/ Javascript

Issues with passing variables from the server to Javascript

Recently I have been struggling with trying to figure out a good practice for sending information to the view from the server. The main issue I had with this was that I couldn't seem to figure out a good practice for sending some information down without it being exposed on the DOM in some fashion. Now once it is on the client the client can access it if they know how. But there doesn't really seem to be a good practice from what I can tell.

Some of the practices I have seen are:

ViewModel

Sending data down through a view model. The view engine we use ends up parsing that down to a string and placing it somewhere on the DOM. You could put it in a hidden text field (which is probably the most common on the web) or you could just place it in some tag. I hate this approach. It doesn't make any sense. I personally don't want to place my endpoint strings on a searchable platform. I would like to keep them as discreet as I can.

// MyModelViewModel.cs
public class MyModelViewModel{
  public string Name {get; set;}
}
<!--index.spark-->
<input type="text" value="@Model"/>
<!--... Converts to-->
<input type="text" value="{Model: {Name: \"Hello\"}}"/>

Can you imagine if this was a large object with a ton of information? One of the things we do for work is create things called tokens. These tokens help with locality support and when we push this information down it gets appended to a init function so Angular can use it. Its HUGE and very ugly on the DOM element.

Ajax

The other approach I have seen is just querying them in an Ajax call when the page loads. This is nice, except now I have a single endpoint that I am calling that grabs all my variables that anyone else could access. Granted I could put some kind of validation token in my request that the server could validate against.

$.ajax("/some-path",{
  success: function(data){
    yay = data.myData;
  }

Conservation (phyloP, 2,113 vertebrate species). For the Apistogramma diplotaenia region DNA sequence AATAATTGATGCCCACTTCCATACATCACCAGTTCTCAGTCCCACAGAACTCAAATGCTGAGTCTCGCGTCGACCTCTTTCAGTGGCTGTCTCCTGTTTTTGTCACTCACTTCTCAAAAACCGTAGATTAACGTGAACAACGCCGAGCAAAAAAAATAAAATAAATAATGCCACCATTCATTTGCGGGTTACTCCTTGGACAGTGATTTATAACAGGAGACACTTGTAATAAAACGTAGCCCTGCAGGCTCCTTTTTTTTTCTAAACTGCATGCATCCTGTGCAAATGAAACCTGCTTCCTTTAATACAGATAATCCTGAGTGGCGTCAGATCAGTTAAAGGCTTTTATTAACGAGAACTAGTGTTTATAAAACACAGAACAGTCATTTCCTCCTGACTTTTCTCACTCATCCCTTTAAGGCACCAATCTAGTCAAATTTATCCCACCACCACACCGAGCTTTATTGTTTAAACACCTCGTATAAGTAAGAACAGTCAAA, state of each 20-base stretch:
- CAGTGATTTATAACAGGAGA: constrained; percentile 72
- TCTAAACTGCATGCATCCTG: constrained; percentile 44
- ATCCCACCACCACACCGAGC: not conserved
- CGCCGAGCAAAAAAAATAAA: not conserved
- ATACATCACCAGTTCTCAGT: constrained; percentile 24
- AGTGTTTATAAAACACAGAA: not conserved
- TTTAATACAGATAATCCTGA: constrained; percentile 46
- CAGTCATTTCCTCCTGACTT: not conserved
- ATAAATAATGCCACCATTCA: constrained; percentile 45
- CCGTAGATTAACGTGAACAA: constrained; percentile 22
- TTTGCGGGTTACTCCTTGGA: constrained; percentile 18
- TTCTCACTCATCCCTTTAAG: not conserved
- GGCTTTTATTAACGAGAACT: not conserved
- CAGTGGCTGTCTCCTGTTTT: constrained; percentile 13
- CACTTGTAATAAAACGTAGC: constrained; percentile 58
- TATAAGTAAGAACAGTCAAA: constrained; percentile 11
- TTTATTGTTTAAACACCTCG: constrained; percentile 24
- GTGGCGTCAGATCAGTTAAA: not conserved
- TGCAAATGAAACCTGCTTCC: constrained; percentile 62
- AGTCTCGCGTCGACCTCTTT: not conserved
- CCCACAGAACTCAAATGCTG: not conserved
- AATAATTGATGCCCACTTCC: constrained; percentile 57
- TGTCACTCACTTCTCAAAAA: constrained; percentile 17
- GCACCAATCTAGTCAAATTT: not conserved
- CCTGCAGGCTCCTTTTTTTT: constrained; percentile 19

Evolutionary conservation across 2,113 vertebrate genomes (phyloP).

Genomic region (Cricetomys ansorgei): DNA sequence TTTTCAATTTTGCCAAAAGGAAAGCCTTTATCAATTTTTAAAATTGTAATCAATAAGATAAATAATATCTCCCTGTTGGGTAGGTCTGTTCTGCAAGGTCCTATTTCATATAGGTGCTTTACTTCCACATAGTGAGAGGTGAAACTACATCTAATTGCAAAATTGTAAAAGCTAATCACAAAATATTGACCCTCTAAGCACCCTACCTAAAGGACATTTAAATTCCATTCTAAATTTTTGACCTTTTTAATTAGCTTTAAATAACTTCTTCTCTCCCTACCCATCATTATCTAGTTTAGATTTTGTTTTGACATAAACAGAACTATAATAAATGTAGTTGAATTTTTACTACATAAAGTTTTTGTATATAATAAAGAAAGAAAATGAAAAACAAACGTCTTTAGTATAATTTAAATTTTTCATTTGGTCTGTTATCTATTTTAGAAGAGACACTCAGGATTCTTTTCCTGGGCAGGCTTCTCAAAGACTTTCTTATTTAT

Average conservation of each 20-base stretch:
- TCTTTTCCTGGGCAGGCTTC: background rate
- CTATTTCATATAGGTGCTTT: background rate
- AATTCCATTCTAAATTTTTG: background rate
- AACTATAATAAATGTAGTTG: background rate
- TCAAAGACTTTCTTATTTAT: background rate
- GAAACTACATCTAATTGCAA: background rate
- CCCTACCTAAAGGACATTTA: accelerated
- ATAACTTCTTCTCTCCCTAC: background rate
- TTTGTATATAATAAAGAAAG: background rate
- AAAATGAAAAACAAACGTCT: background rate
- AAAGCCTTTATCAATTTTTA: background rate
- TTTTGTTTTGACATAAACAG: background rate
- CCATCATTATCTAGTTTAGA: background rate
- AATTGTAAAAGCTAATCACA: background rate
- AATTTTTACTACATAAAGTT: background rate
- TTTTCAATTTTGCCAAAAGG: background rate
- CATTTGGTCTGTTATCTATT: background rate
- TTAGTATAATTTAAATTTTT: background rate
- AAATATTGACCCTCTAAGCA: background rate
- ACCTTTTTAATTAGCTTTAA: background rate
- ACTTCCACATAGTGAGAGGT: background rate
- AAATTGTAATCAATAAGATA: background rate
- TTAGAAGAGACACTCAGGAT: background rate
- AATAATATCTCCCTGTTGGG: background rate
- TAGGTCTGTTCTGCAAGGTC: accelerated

});

File

Another approach would be sending it down as a Javascript file on the request. This would give you access to the information on load. This is probably a little closer to what I am asking for, but it feels very disconnected from the flow of how you would program the web.

// myModelInfo.js
MyModel = function(){
  return {something: "hello"};
};
<!--index.html-->
<script type="text/javascript" src="../src/myModelInfo.js"/>

My issues

My main argument is why isn't there at least some option of an (enter any compiled language name here) objects being directly passed down as a Javascript object to the view on client request. To me it would seem like that should be a thing. Some people that I have discussed this with have said it must not be a big enough deal to implement such a feature. What I say about that is, if there is a pattern of shoving this content into a hidden input field on the DOM so that you can later access it; I feel there is some kind of need. You also wouldn't need to query the DOM to get the content out of a field if it was just given to you on the response.

If there was a way for the server to send down a particular kind of response to which the browser would know how to handle and set up Javascript objects. Something like this:

Model.myViewModel

Am I venturing too far away from base? Am I making things too complex? Are there solutions out there that solve this problem without exposing endpoints or pushing things to the DOM? What do you think?